'The first time we went to practice yoga under a tree I was really tired, not a good place from which to start practicing yoga. It was springtime, and somewhat reticently we stood before a young, vibrantly green, pine tree. This pine was a little removed from the rest of the trees and its cone-bearing branches were dancing lightly in the breeze. At first we didn't notice anything particularly unusual. We performed our exercises, and then, after a little pause, sat ourselves down to meditate. Suddenly, like a breaking wave, a feeling of happiness and power came over our little group, in a way that I have seldom experienced. My exhaustion was swept away, and we all agreed that the tree had infected us all with its vibrancy, awakening our joie de vivre.'
As will become clear during the rest of this book, and as already introduced, every species of tree embodies particular qualities and energies, and has its own voice. In general terms, for example, the pine is a spirited warrior, full of vigour. The beech exudes stability and discipline, while the elm supports our ability to communicate. So it makes sense to practice exercises that give us courage under a pine, and exercises to help us to be grounded and help our clarity under a beech. The tree and the qualities that it radiates will support us in realising such goals.
Our initial idea with tree yoga is to first decide which exercises you want to do, and then go outside to find a tree whose energies will support the intention behind the exercises you have chosen. If possible, practice them under, or at least nearby, the tree that you find. To help you identify the trees in this book, we have included photos and close-up illustrations.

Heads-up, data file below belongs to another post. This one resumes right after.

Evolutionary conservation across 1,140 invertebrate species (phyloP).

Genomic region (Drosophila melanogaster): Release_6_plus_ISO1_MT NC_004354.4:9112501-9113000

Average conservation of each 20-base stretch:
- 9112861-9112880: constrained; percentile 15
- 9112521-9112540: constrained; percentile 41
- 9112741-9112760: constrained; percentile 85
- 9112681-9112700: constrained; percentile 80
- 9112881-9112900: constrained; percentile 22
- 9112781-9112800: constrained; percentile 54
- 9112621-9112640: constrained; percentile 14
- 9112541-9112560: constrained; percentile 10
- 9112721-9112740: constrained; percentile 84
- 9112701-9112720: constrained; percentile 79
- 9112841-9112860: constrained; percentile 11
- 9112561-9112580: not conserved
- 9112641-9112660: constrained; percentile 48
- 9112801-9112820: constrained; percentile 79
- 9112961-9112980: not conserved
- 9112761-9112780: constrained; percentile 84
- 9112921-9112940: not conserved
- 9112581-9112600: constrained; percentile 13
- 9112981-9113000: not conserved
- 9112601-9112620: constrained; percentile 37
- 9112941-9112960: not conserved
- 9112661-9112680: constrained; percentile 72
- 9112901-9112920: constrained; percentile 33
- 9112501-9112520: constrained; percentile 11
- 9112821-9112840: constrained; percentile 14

Another way of working with tree yoga is just to go outside and find one of the twelve species included in this book, one that grabs your attention, and then carry out the exercises suggested for that particular species.
Of course, if neither of the above is possible, you can always do the exercises at home and visualise the type of tree that you want to work with. Imagination can sometimes create the same effects as reality.
A fourth way to work with tree yoga is to go outside and find a tree that you feel connected to, regardless of whether it is one of the twelve trees included in the book. Spend some time and try to get a sense of your chosen tree's energies, and then perform the exercises from the book that go with those energies.
The sequences that have been put together in this book all come from Yogi Bhajan's Kundalini Yoga. None of them are Kriyas in the sense that they have to be done in strict order. Rather, any exercise that we give here can happily be done on its own. If you feel inspired to know more about Kundalini Yoga, you will find a complete description and introduction in: Kundalini Yoga: A Simple Guide to the Yoga of Awareness: The Flow of Eternal Power: A Simple Guide to the Yoga of Awareness as Taught by Yogi Bhajan, Ph. D. by Shakti Parwha Kaur Khalsa, Penguin Group 1998. Or chose one of the titles given at the end of this book.
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